Stairway to Heaven

Day 14

Taking one step at a time:
Another Tamarisk, Paros

The Tamarisk

Boats, Paros

boats before the stairway

Bud Colburn Plaque, Paros

There’s a house past the Blu Lounge that has a marble plaque commemorating Bud Colburn (1917-2004).  I don’t know who he is but the plaque, written in Greek, basically says this: With the best memories for the wonderful man who built this house.  Good night, Bud, God is near you.

Blue Star, Paros

Blue Star from a distance

Path to Krios, Paros

The Stairway to Heaven

The promontory near Krios has a very special and spiritual significance for me that I will elaborate upon tomorrow.   So, the path leading up to it is like a stairway to heaven.

In the Bible (Genesis 28: 10-19) we are told the story of Jacob’s Ladder.  Jacob is running away from his twin brother, Esau, who wants to kill him for have stolen his inheritance.  So Jacob flees from Beersheba but, at dusk, tired of running, he decides to get some sleep.  While sleeping, Jacob has a dream about a ladder that goes high into the heavens and has angels going up and down it.  Then God appears and says he will give Jacob the land where he is sleeping and that his descendents will be like the dust and scatter themselves everywhere.  There are many interpretations of this story but it’s undeniable that the ladder acts as a bridge between heaven and earth. In other words, the ladder unifies the here with the there.

Vertical territory.

Our cat, Volver, like most cats, likes high places. It gives him the possibility to observe better what’s going on around him thus makes him feel safer.  It’s an instinct cats have inherited from their ancestors who had to climb high to protect themselves from predators.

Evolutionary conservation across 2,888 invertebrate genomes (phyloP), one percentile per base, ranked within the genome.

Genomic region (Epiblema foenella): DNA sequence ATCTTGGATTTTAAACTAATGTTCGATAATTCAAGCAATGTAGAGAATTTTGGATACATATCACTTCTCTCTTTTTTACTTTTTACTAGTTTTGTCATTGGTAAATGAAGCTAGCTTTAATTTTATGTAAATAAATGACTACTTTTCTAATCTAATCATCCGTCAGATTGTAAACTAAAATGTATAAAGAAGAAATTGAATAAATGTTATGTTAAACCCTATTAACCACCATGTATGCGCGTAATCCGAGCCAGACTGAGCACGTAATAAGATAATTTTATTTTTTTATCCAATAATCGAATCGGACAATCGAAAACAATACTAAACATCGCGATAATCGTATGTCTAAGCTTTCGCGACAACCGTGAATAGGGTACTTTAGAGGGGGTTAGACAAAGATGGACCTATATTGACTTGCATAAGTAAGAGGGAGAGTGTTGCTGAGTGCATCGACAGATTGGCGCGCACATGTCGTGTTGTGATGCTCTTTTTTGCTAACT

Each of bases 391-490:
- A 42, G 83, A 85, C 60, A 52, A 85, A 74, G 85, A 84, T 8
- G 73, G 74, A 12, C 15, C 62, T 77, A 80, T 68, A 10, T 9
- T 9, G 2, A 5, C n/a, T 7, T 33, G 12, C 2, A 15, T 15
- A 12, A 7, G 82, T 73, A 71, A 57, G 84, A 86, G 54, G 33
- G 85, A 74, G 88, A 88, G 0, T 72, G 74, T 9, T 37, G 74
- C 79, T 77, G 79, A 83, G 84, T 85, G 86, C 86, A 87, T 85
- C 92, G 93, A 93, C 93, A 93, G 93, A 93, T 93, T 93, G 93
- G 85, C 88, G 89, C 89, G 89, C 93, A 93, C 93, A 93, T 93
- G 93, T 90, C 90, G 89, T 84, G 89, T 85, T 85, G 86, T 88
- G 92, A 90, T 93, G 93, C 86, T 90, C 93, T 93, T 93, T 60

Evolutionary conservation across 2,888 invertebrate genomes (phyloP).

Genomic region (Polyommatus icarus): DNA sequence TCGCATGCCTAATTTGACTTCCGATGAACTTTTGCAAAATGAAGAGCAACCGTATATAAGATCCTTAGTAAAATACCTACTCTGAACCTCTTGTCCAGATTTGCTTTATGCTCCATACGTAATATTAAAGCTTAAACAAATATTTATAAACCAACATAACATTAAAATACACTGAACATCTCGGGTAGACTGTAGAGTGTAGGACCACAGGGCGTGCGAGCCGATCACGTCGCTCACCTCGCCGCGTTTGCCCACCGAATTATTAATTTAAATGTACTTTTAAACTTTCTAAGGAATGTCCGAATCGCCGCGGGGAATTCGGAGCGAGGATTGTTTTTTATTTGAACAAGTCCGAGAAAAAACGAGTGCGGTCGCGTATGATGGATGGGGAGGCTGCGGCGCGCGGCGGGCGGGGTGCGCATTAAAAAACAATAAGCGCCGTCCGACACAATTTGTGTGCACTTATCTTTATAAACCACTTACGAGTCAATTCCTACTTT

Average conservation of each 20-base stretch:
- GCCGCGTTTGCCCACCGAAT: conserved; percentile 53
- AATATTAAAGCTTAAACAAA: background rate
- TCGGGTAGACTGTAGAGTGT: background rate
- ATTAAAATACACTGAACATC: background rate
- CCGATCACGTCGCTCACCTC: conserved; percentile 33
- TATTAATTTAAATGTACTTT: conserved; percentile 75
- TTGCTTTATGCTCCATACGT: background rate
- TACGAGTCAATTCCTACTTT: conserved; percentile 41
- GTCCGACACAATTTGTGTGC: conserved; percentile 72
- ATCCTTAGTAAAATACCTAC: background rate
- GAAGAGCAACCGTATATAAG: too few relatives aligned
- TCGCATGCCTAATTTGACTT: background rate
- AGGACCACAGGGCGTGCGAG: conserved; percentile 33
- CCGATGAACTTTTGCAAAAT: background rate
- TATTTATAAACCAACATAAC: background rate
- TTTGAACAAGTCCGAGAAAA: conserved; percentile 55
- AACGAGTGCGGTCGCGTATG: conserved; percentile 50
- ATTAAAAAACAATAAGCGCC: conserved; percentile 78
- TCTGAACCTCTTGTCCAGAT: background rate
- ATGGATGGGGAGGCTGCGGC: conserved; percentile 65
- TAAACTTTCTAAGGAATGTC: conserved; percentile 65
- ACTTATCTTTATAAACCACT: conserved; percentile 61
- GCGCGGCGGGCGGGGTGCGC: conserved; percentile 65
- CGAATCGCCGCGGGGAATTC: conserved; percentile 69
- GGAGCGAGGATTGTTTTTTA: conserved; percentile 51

Volver on roof

Volver on Angeliki’s roof

Volver on the stairs

Volver on the stairs going up

roof top, Paros

Volver’s destination

Originally, I had intended to get my mantra from Led Zeppelin’s “Stairway to Heaven” but eventually decided upon the Los Lonely Boys’ “Heaven” because of the phrase “How far is Heaven?” It made me think of taking car trips with little kids who are always obsessively asking “how much further?”  For me, it’s important not to think of the walk as a departure-arrival situation.  It’s the steps in between and what happens within me that I want to focus on. For it is this that makes the walk a spiritual practice.

Heaven is Here. OM. Heaven is Here.


Lift yourself up so you can get a better view of the world around you.

"the ladder" drawing by cynthia korzekwa

About Art for Housewives

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